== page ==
Did Finish – The Walking Dead Episode 1


Best start running.
This is the last episode of the Walking Dead games that I will be reviewing. After this, I won’t say a thing about it until I have completed all five episodes. It’s the only way I can think of to avoid spoiling earlier episodes for people who come to the party late. (ProTip: DO NOT COME TO THE PARTY LATE!)

The Walking Dead by TellTale Games is not for the faint of heart, and may be the most honest zombie game I have played to date. How can a zombie game be honest? It doesn’t throw you into the shoes of a super awesome action hero with the ability to mow down thousands of zombies at a time. You play as a guy who has no idea what is going on. More than that, the character you play has a past, and not a shiny one.

It’s one that has the opening moments of the game set in a police car taking you to your new home… prison.

Man with a past.
What did you do? Why did you do it? It’s not addressed right away.

What is addressed right away is that things are going bad outside your car. The way this is presented is really cool. What is even more impressive is how the conversation is played — you are given time-sensitive options for dialogue, and sometimes you have to make snap decisions. These choices matter, and characters will remember the things you do and say. It remains to be seen how this effects the game a whole.

It’s canon.
Walking Dead doesn’t follow the TV show. It runs parallel with the graphic novels. Yes, you will see characters you know from the show, and even some locations. But for the most part, it is drawing from the graphic novels. Does this mean that you won’t enjoy it if you have just watched the show? No. From what I have been told, it doesn’t matter a bit. Why? Because this game is freaking awesome!

ZEUS!!
This is the point I would normally rage against QTE (Quick Time Events, for short). But I am not going to. Why? Because they are used so perfectly. They are (wait for it…) quick, and they don’t overstay their welcome. They’re over so quickly that you don’t even have time to get annoyed. It may be the best implantation of the system to date. I could make a long list of where it was poorly used (and you would be at the TOP of it, Dragon’s Lair, so help me God), but I don’t have time.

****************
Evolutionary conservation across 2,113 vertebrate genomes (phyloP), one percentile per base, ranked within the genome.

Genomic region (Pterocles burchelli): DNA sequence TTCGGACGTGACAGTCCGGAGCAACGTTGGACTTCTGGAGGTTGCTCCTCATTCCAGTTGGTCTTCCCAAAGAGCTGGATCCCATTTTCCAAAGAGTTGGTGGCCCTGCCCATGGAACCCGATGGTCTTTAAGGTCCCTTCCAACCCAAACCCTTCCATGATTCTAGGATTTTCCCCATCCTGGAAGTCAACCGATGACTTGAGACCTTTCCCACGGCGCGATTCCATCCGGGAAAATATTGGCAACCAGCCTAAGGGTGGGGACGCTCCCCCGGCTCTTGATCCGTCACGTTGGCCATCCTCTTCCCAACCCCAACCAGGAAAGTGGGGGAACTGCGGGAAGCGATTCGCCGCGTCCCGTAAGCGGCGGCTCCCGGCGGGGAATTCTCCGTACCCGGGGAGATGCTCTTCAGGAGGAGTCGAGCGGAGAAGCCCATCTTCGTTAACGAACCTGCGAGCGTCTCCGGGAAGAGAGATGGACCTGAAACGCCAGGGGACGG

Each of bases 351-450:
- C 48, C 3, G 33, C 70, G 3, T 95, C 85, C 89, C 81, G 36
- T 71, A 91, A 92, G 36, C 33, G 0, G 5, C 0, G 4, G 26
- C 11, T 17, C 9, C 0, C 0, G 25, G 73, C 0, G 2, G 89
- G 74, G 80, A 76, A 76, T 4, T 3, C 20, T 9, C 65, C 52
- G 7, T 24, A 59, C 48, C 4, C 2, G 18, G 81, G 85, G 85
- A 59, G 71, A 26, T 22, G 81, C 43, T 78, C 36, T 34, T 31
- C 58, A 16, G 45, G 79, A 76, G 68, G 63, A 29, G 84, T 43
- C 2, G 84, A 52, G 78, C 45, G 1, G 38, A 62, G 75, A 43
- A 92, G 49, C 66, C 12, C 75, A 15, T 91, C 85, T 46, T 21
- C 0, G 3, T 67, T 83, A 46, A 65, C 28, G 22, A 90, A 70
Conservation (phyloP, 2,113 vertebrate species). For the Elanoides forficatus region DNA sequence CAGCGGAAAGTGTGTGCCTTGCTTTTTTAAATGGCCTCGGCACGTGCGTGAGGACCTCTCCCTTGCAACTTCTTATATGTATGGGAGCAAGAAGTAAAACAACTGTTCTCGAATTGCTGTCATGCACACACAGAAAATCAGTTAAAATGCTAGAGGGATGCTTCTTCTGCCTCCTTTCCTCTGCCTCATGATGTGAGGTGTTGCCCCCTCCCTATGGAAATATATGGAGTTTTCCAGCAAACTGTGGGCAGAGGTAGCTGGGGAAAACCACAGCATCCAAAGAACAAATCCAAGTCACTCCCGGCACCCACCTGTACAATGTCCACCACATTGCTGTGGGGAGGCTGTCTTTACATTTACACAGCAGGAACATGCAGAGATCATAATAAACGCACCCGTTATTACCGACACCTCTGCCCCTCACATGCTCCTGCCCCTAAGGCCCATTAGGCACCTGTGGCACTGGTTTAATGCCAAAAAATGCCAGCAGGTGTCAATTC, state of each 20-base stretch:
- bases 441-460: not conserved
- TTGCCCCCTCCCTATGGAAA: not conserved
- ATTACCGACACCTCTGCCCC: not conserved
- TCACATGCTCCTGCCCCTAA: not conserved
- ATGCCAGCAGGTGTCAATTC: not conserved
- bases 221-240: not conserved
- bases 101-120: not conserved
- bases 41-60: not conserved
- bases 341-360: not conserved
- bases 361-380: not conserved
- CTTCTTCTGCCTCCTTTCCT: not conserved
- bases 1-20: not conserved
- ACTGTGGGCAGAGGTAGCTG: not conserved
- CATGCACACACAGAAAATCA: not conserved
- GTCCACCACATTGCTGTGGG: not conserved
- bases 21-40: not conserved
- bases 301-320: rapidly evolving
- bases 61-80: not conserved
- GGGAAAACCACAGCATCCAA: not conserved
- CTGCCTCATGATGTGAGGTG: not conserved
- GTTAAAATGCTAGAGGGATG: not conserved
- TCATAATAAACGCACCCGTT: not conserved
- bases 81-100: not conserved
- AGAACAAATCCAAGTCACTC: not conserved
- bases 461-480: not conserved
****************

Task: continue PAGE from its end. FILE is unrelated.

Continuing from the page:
Walking Dead brings graphic novels to life. The look is pulled right from the pages of Robert Kirkman’s amazing book. With bold lines and deliberately stylized textures, every moment looks like it could be framed and sent to print. This style also leads to something that makes the Walking Dead a stand-out zombie adventure.

That’s not right!
There is a truly brutal nature to killing zombies in this game. Early on you are required to beat a zombie (back?) to death with a hammer. It takes four swings, and each impact becomes messier and more brutal. The final payoff is a gory one. A satisfyingly gory one.

Now, before you think differently, The Walking Dead is not an action game. It is an adventure game. When you are in combat, you must move your cursor over your opponent and select an input. You don’t just equip a weapon and start swinging like a mad man.

The zombies in this game mean business. If you don’t quickly figure out  how to survive the situation, you are dead. And the death animations? Don’t be eating when they find your tv screen.

A score?
The Walking Dead Episode 1 is a great time. I can’t wait to play the next four episodes.

(The Walking Dead from TellTale Games is available for 5$ for Xbox Live, PSN, and Steam.)

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About Donald Conrad

Donald Conrad is an avid father and a dedicated gamer -- or maybe that's the other way around. He loves his games, and he loves his family, and he's pretty sure he loves sleep, even if he doesn't remember what it was like. Follow his life confusion on Twitter @ConManEd